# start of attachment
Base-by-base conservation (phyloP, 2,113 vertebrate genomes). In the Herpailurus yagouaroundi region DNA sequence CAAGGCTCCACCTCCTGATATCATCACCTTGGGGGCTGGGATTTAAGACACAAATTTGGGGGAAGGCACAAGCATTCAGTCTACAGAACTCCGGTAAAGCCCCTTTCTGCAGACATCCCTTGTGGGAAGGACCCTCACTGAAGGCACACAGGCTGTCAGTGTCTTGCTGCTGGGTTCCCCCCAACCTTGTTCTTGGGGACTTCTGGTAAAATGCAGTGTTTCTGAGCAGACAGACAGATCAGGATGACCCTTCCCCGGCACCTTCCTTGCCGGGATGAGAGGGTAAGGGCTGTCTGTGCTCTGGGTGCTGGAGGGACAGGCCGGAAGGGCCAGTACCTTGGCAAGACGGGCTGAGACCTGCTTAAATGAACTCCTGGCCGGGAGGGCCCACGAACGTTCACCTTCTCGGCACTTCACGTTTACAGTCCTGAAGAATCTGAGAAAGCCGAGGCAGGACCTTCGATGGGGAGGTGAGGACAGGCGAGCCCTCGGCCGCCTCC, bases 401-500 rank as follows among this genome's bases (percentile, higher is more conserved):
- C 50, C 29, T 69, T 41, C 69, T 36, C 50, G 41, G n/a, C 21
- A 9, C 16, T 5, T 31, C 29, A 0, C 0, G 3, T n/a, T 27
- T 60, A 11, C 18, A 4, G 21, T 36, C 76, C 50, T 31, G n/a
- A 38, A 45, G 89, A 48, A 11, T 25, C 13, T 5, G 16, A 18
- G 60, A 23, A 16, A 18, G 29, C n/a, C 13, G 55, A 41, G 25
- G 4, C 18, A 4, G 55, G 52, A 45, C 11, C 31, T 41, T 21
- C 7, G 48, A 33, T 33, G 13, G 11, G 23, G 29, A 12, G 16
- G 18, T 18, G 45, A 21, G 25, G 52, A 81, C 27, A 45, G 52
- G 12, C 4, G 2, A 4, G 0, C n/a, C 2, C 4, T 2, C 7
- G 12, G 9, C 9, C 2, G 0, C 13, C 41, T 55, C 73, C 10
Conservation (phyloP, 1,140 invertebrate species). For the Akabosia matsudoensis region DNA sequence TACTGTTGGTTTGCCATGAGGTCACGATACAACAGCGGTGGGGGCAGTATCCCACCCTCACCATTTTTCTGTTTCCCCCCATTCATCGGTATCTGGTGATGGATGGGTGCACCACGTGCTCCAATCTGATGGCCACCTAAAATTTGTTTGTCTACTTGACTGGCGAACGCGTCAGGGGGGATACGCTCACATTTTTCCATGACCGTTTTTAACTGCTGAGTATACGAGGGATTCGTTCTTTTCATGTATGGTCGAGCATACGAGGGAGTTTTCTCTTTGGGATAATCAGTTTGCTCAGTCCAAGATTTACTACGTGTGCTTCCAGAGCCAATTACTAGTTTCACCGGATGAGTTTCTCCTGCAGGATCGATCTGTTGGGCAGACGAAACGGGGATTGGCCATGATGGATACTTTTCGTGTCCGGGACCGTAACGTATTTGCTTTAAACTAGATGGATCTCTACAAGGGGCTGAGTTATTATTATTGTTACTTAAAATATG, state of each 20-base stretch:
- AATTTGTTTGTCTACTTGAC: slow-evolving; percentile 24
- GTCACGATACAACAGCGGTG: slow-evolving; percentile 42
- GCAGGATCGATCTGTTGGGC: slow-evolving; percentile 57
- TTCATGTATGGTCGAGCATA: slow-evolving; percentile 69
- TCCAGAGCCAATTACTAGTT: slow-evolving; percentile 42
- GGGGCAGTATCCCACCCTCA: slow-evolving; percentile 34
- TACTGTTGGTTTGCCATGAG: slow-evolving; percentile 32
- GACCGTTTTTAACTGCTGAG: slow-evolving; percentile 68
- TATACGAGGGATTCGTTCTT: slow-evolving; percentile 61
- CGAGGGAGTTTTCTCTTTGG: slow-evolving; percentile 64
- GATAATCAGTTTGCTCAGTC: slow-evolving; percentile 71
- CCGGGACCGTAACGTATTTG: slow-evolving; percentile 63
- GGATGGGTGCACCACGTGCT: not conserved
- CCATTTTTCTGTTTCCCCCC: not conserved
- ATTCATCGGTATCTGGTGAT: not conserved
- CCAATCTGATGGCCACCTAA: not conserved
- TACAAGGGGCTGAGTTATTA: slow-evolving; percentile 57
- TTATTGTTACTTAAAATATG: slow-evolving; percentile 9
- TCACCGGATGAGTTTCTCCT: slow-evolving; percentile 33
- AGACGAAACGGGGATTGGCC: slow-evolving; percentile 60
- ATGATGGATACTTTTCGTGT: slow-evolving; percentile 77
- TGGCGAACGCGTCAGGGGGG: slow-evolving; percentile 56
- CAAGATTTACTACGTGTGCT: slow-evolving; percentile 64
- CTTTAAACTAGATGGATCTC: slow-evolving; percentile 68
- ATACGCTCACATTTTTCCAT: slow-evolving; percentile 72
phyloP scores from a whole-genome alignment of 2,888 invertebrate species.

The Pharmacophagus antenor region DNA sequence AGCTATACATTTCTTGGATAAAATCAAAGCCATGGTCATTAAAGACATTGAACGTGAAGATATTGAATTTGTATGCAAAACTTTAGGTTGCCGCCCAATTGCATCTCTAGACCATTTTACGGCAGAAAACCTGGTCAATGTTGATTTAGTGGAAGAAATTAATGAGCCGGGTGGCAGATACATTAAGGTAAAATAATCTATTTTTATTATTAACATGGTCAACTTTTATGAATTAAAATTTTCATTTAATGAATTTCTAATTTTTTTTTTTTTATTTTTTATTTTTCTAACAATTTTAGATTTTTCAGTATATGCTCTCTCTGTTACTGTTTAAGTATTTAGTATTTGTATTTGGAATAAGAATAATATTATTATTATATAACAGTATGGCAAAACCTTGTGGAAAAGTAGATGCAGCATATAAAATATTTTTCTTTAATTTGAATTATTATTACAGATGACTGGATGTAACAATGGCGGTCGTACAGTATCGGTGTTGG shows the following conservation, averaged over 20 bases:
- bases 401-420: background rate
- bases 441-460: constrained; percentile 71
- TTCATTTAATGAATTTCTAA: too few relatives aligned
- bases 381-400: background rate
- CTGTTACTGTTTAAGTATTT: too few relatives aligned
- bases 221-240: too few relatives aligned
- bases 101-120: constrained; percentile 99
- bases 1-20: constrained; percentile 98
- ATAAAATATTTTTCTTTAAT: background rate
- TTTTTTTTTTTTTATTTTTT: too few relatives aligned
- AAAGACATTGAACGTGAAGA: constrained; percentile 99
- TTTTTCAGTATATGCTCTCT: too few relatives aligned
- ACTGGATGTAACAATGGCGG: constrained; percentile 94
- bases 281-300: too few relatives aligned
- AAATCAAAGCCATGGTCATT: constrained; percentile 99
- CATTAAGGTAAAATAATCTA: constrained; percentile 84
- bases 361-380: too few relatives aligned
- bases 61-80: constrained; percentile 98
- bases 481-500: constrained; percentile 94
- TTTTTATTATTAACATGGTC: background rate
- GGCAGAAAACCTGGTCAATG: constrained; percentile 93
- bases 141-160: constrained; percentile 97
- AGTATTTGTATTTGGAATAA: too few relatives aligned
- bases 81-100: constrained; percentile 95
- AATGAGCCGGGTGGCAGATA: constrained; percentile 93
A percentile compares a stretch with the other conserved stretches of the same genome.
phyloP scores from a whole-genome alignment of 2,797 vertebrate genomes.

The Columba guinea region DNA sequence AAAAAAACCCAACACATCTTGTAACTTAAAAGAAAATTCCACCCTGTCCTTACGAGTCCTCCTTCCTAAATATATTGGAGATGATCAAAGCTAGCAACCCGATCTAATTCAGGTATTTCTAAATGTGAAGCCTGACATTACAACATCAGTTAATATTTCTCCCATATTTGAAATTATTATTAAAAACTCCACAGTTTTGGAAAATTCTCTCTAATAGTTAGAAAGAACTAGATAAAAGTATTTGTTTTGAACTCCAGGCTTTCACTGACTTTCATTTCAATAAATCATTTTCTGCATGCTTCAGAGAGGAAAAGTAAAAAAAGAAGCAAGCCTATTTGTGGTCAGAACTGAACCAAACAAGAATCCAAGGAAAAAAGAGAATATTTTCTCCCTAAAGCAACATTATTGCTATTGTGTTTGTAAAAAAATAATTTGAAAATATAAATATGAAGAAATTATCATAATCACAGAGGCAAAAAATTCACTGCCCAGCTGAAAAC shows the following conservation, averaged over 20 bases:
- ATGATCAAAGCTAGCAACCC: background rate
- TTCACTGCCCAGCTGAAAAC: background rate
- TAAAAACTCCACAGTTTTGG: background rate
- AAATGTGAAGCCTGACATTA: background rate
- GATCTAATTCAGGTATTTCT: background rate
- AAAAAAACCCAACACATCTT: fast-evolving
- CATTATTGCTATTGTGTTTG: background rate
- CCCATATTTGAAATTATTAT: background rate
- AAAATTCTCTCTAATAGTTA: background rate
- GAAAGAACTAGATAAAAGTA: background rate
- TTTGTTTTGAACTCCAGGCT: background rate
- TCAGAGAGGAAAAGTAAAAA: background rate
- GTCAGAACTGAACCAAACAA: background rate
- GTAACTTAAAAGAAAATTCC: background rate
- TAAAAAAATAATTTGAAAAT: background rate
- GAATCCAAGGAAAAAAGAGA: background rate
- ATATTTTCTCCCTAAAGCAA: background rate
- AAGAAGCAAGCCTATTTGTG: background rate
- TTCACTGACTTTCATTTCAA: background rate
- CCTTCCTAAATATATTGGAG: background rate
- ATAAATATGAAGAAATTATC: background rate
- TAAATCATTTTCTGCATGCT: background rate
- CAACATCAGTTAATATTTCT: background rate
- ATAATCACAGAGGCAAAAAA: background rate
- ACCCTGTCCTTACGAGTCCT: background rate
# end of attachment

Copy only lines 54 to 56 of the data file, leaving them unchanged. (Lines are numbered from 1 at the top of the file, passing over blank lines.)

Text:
- AAATCAAAGCCATGGTCATT: constrained; percentile 99
- CATTAAGGTAAAATAATCTA: constrained; percentile 84
- bases 361-380: too few relatives aligned